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Hillier, Henry James (1875–1958)

by John Strehlow

This article was published in Australian Dictionary of Biography, Supplementary Volume, (MUP), 2005

Henry James Hillier (1875-1958), teacher, collector and farmer, was born on 24 February 1875 at Ramsgate, Kent, England, elder of twin sons and one of five children of James Thomas Hillier, surgeon, and his wife Sarah Jane, née Thomson. Harry attended Dover College and grew up in prosperous circumstances until his father's death in 1888; while his eldest brother became a medical practitioner, Harry left school at 15.

Diagnosed with tuberculosis in 1893 and given about six months to live, Hillier came to South Australia. At Mr Gosnell's school, College Town, he met J. J. Stolz, through whose grandfather Rev. G. J. Rechner Hillier went to Bethesda Lutheran mission, near Lake Eyre, staying with Rev. J. G. Reuther and his wife Pauline. To both he became almost a son. In the dry, desert air his health improved dramatically. Learning German and Dieri, he revelled in outdoor life, accompanying an overland drive of cattle from Hermannsburg to Bethesda in 1901 and, for several days, J. W Gregory's 1901-02 expedition. Until 1905 he taught at the mission school.

Hillier was at Bethesda when it was the focus of scientific interest around the world, resultant upon A. W. Howitt's collaboration with Otto Siebert and publications about the Dieri. A skilled artist with crayon and water-colour, he made dozens of fine drawings of Dieri shields painted with traditional designs. Reuther resigned in 1905 and Hillier returned to England. He was a committed Christian, and when his health again deteriorated he applied to the Church Missionary Society to work in the colonies.

Hillier's previous friendship with Carl Strehlow brought him to Hermannsburg to work for the Lutherans instead. Arriving in May 1906, he lived in Strehlow's house, taught in the school in 1906-10 and learned Aranda (Arrernte). He also collected artefacts, which he sold at cost price through his mother to the British Museum, the Horniman Museum, London, Cambridge University Museum of Archaeology and Anthropology and the National Museum of Antiquities of Scotland, Edinburgh. Strehlow apparently supplied the accompanying data—some was in his handwriting. Doris Blackwell claimed that Hillier supplied the British Museum with 'more than two thousand illustrations of insects and other specimens', but their whereabouts today are unknown. His painting may have influenced the young Albert Namatjira, then among his students as were most of the later school of Hermannsburg water-colourists.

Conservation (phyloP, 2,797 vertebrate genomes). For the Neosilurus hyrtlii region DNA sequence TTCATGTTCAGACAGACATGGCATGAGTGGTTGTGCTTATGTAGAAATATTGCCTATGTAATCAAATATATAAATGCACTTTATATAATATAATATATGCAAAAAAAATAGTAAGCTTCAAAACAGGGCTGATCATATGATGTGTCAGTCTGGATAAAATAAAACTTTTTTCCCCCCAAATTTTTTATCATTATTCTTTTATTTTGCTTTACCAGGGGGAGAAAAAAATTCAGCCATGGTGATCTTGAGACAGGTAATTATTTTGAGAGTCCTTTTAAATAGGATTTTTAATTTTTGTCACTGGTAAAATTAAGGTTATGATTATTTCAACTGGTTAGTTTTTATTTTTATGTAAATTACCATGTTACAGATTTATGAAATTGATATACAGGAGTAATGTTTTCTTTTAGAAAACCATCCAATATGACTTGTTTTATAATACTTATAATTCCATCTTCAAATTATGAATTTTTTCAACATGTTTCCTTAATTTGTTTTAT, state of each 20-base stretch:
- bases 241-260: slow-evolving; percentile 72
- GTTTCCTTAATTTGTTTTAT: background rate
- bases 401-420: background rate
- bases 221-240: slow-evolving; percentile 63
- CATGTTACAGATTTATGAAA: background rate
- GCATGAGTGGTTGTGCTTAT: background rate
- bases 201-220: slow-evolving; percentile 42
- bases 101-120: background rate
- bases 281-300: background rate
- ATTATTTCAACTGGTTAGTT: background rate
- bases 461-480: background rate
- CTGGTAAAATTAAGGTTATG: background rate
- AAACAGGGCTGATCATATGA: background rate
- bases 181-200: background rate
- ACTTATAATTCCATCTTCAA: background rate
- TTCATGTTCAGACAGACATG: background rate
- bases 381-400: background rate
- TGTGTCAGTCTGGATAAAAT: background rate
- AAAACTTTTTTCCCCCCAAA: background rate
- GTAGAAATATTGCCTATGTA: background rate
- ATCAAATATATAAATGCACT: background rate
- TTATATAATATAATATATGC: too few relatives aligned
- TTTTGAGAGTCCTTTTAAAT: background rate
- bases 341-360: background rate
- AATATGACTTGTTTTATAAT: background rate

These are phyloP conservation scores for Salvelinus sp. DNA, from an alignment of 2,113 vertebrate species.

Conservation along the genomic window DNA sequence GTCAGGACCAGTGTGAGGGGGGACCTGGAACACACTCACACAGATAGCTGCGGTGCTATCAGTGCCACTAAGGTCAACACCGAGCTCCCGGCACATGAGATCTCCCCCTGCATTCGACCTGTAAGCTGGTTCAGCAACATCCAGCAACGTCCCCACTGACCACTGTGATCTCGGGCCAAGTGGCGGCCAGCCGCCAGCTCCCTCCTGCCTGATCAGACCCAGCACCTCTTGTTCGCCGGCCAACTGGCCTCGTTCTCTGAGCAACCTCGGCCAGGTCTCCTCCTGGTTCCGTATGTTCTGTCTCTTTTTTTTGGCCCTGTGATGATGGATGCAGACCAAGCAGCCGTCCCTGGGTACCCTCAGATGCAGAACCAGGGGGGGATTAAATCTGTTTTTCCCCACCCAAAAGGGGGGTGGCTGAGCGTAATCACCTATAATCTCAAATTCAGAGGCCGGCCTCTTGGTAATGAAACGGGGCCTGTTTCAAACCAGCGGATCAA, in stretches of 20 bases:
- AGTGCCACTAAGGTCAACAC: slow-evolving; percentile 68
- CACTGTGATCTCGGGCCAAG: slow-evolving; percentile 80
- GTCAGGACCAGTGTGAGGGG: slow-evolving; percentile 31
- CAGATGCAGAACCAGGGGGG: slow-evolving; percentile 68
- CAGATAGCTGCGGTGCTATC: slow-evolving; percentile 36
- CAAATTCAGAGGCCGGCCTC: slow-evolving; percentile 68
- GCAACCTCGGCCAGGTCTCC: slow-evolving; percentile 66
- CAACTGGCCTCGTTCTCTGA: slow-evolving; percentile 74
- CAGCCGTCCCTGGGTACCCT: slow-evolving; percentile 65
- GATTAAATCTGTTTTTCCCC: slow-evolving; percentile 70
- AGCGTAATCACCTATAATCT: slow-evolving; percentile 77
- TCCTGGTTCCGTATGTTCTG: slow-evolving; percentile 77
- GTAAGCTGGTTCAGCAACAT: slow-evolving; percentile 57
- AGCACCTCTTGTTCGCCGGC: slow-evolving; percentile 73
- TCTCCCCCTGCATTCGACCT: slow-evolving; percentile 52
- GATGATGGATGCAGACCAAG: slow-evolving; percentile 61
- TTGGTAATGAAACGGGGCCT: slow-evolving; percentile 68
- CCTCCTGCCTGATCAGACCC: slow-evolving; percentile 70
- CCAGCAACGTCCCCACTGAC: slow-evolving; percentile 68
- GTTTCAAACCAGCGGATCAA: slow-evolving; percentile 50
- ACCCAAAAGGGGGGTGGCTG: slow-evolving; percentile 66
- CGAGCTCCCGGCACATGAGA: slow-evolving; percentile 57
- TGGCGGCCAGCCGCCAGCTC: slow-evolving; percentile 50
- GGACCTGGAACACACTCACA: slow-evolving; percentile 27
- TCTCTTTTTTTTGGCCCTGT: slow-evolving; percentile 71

Pictures of Hillier showed a studious young man, reasonably good-looking, and thoughtful. But he found life at Hermannsburg difficult: it was too remote, there were too few white people and the Aranda had a more fiery temperament than the Dieri. According to Strehlow, Hillier was afraid of some of the men who were not attached to the mission. There were also problems in the school: he was not a good teacher and the children refused to obey him.

Leaving the mission in 1910, Hillier went to the Reuthers, then at Julia, near Kapunda. From 1916, as diocesan secretary and registrar for the Church of England bishop of Willochra Gilbert White, he was based first at Peterborough and later at Gladstone. Resigning in July 1927, he moved to Laura, working as accountant for the local Ford car dealer, and by 1931 to Kojonup, Western Australia, where he lived as a gentleman farmer. On 3 May 1934 at Norwood, Adelaide, he married Lilian Gertrude Williams, who went with him to Western Australia. The couple returned in the early 1950s to South Australia, where his wife died in 1953. They had no children.

Hillier was always the English gentleman, very pukka in his panama, but imperious and with a tendency to petulance which made him difficult on occasions. In his final years he sat on the bench as a magistrate. He died on 7 August 1958 in Royal Adelaide Hospital after an unsuccessful operation. Despite his delicate constitution, he had outlived all his family, including his twin.

A lifelong friend of the Strehlows, whom he often visited in Adelaide, Hillier had great affection for T. G. H. Strehlow, his godson, who inherited some of 'Uncle Harry's' books and drawings. He never realized his full potential, probably due to his aborted education, and was important chiefly for making Carl Strehlow's work and the Western Aranda known to English museum directors, notably A. C. Haddon at the Horniman. Material from Hillier is to be found in the Australian Museum, Sydney, and the South Australian Museum, Adelaide.

Select Bibliography

  • J. W. Gregory, The Dead Heart of Australia, (Lond, 1906)
  • D. Blackwell and D. Lockwood, Alice on the Line (Adel, 1965)
  • Willochran, Apr 1916, p 7, 1 July 1927, p 406
  • Frieda Keysser, diary, 1897-1917, and life story (in family possession, Berlin)
  • T. G. H. Strehlow, diary, 1958, book 22 (Strehlow Research Centre, Alice Springs, Northern Territory)
  • general correspondence file (British Museum, London)
  • Bethesda box and Finke River Mission box (Lutheran archives, Adelaide)
  • University of Cambridge, Museum of Archaeology and Anthropology archives
  • Horniman Museum archives, London.

Citation details

John Strehlow, 'Hillier, Henry James (1875–1958)', Australian Dictionary of Biography, National Centre of Biography, Australian National University, http://adb.anu.edu.au/biography/hillier-henry-james-12982/text23463, published first in hardcopy 2005, accessed online 21 April 2018.

This article was first published in hardcopy in Australian Dictionary of Biography, Supplementary Volume, (MUP), 2005

View the front pages for the Supplementary Volume

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